Speaking

Nassim will present his first medical paper on antifragility on Monday, November 28 at the University of Pennsylvania School of Medicine. On Facebook, Nassim says that this is “basically, a more technical version of the book Antifragile.” He also adds “Note that this is not making any standalone empirical point, rather gluing various phenomena under the convexity argument, with necessary connections (if… then necessarily).”

The brokerage firm Alpari sponsors two seminars featuring Nassim, titled “Black Swan: predicting and winning in a world of chaos”, that will take place in Kiev, Ukraine on October 10th, and in Moscow on the 12th.

On his facebook page, Nassim shared the fact that he recently presented “an English translation” of his technical thesis on violence, co-authored by Pasquale Cirillo and written in response to Steven Pinker’s assertion that violence has declined, to the Nobel Symposium, a three-day retreat for the president of the Nobel Peace Prize Committee, the secretary of the Prize, a few committee members, and 20 scholars. He wrote:

I presented the paper on violence. Bear Braumoeller presented another one similarly critical of Pinker. After our session, the audience was split into:
1) Those who thought that Pinker was wrong
2) Those who thought that Pinker was not even wrong (i.e. not worth discussing).
And the agreement was to not talk about his thesis any further. Further, the organizer was told by Pinker that he did not wish to rebut our papers.

Pinker builds his thesis on works by Richardson in a way that is NOT compatible with the way Richardson [which is compatible with our result] and without showing the derivations. This it turned out is a CRITICAL flaw. Words and words and the central point is pulled out of nowhere.

In our paper: “As we also find out in our data analysis, consistent with Richardson (1960), there is no sufficient evidence to reject the null hypothesis of a homogenous Poisson process, which denies the presence of any trend in the belligerence of humanity. Nevertheless, Pinker refers to some yet-unspecified mathematical model that could also support such a decline in violence, what he calls a “nonstationary” process, even if data look the way they look.”

Here is the full text of the non-technical paper:

Along with a long list of global thought leaders, Nassim will be speaking at this year’s SALT Conference at the Bellagio in Las Vegas on the weekend of May 10-13th:

The SkyBridge Alternatives (SALT) Conference is committed to facilitating balanced discussions and debates on macro-economic trends, geo-political events and alternative investment opportunities within the context of a dynamic global economy. With thought leaders, public policy officials, business professionals and investors from over 42 countries and 6 continents, the SALT Conference provides an unmatched opportunity for attendees from around the world to connect with global leaders and network with industry peers.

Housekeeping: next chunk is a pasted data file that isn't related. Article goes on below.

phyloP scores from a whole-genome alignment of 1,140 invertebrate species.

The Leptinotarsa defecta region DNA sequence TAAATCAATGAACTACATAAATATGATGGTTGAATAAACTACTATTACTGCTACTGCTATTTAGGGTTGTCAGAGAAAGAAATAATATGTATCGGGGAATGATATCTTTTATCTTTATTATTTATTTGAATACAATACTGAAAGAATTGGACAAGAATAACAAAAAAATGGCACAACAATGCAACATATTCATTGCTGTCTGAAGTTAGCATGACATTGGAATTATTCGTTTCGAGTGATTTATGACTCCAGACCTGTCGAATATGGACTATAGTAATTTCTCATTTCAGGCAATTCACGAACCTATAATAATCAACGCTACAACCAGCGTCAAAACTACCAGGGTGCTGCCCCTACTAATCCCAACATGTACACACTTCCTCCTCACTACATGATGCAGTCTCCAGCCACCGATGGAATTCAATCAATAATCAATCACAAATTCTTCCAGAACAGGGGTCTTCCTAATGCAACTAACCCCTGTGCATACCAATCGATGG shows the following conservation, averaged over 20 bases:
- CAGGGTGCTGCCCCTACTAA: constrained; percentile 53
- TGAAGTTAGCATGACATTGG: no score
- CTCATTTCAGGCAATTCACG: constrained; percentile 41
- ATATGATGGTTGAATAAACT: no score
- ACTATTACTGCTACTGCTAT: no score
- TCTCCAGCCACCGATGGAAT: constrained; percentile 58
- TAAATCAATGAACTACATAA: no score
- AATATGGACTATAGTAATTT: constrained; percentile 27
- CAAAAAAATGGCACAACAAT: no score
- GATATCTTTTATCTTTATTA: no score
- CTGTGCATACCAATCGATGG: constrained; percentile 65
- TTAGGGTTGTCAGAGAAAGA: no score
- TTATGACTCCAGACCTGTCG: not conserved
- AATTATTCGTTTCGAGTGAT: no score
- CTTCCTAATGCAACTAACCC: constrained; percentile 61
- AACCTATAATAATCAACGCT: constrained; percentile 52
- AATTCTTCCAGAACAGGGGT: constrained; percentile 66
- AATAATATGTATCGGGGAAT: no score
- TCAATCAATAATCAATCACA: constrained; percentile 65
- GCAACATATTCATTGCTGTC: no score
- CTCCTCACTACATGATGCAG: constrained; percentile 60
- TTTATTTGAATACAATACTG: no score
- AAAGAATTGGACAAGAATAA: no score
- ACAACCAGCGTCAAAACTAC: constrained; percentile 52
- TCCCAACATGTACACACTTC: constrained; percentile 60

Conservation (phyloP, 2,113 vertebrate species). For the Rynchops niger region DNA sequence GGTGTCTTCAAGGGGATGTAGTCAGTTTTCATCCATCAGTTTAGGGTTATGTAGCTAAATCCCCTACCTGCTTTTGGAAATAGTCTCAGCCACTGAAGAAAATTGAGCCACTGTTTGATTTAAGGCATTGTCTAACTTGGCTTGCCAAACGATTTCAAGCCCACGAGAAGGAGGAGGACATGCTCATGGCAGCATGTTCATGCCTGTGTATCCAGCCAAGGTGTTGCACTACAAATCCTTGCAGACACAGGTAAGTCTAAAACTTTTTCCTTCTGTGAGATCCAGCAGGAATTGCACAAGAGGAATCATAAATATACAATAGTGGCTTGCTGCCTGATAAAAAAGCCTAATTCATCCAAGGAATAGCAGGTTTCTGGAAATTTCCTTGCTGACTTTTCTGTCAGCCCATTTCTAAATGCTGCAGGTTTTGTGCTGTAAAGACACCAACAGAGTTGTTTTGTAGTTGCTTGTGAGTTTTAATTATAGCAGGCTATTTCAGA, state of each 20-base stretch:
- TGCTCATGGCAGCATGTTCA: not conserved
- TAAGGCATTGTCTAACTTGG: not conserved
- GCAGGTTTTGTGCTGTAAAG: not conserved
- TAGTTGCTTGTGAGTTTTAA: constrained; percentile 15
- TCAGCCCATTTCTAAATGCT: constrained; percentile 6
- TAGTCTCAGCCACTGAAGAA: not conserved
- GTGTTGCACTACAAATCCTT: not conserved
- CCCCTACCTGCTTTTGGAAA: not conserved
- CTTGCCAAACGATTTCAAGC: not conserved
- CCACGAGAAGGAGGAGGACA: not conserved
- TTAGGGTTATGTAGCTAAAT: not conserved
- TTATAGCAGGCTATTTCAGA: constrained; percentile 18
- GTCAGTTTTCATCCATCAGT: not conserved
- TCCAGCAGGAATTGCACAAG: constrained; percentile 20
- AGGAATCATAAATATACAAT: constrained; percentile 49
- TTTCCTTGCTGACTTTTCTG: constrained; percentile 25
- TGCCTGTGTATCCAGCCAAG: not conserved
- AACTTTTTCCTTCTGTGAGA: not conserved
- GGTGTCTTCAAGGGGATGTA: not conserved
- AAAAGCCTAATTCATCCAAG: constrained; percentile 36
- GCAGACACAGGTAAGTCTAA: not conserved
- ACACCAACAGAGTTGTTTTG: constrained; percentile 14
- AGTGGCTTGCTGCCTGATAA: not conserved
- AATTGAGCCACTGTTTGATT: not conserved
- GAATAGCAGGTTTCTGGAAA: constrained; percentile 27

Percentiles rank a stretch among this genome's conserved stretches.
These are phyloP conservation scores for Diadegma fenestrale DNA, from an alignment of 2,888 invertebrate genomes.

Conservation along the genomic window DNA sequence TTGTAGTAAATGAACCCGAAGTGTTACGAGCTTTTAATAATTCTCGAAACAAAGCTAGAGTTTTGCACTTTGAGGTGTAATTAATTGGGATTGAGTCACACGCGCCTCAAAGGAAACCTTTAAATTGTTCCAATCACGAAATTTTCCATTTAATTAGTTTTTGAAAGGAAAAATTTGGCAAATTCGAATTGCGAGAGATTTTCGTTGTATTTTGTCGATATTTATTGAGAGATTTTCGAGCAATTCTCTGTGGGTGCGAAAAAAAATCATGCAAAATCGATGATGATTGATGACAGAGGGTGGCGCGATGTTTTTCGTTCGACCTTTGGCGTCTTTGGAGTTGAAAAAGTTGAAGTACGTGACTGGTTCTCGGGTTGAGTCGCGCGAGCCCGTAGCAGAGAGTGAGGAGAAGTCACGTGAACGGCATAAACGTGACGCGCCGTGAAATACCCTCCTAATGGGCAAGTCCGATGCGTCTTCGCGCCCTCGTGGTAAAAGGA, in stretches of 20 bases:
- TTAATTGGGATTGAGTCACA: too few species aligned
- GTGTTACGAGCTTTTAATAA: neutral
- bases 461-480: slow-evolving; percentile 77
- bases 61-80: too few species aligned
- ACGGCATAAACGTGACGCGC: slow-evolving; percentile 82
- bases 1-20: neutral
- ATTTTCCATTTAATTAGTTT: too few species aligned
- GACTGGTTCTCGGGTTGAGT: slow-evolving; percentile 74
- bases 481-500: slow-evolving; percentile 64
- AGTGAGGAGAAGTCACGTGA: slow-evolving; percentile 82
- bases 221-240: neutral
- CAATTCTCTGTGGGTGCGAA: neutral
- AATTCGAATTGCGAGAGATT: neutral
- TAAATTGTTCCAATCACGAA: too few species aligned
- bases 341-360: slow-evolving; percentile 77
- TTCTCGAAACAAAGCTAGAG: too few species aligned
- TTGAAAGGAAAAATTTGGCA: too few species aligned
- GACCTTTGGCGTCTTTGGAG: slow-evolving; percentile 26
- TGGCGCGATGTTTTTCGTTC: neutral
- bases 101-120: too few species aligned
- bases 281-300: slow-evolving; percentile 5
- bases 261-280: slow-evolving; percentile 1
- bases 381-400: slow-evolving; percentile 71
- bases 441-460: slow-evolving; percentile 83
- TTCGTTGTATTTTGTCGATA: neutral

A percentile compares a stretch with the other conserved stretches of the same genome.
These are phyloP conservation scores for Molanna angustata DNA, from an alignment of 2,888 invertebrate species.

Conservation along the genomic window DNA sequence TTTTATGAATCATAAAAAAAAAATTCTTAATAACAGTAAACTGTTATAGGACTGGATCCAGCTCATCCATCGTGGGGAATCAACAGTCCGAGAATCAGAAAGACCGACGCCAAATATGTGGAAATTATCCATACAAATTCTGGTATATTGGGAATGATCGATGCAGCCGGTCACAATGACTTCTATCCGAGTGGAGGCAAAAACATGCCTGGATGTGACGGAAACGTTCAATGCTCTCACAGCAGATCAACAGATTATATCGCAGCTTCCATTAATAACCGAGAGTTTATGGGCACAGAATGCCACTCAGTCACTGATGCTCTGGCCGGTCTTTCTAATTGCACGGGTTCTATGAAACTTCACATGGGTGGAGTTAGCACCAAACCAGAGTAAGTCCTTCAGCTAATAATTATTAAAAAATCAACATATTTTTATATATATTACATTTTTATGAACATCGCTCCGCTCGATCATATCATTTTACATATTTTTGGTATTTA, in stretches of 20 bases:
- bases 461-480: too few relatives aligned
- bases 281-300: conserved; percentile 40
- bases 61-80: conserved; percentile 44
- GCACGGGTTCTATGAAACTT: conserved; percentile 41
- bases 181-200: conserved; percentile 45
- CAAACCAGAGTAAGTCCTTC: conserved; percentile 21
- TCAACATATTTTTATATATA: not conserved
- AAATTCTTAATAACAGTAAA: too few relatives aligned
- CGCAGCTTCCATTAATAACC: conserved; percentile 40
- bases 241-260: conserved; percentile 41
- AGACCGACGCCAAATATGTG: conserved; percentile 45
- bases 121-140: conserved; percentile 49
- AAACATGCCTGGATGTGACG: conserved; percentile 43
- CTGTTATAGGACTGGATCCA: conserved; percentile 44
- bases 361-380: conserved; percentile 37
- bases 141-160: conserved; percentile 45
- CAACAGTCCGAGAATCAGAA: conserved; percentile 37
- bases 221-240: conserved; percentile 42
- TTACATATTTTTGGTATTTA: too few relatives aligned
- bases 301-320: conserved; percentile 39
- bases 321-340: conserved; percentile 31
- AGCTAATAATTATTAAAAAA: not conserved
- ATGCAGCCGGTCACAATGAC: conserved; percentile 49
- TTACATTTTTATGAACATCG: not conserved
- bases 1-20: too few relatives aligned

SALT is produced by SkyBridge SALT, LLC, an affiliate of SkyBridge Capital, a global investment firm with approximately $12.6 billion in assets under management or advisement as of January 31, 2016. Unique and forward looking, SkyBridge Capital is a pioneer in the alternative asset management industry leading an evolution in the fund of funds space. SkyBridge has redefined the fund of funds investment model by developing a thematic and tactical multi-strategy investment approach to consistently generate attractive risk-adjusted returns. The firm’s investment strategy is enhanced by their unparalleled access to industry decision makers and global financial leaders – including money managers, economists and policy makers– whose insights are integral to shaping our global outlook and opportunity sets. The firm is headquartered in New York and also has a presence in Zürich, Switzerland and Seoul, South Korea.

Nassim kicks off The Bank of England’s One Bank Flagship Seminar, the first such seminar offered by the bank in an effort at greater transparency:

The first part of this talk – The Law of Large Numbers in the Real World – presents fat tails, defines them, and shows how the conventional statistics fail to operate in the real world, particularly with econometric variables, for two main reasons: 1) we need a lot, a lot more data for fat tails; and 2) we are going about estimators the wrong way. The second part – Detecting Fragility – presents heuristics to detect fragility in portfolios. Fragility is shown to be ‘anything that is harmed by volatility’. The good news is that while (tail) risk is not measurable, fragility is.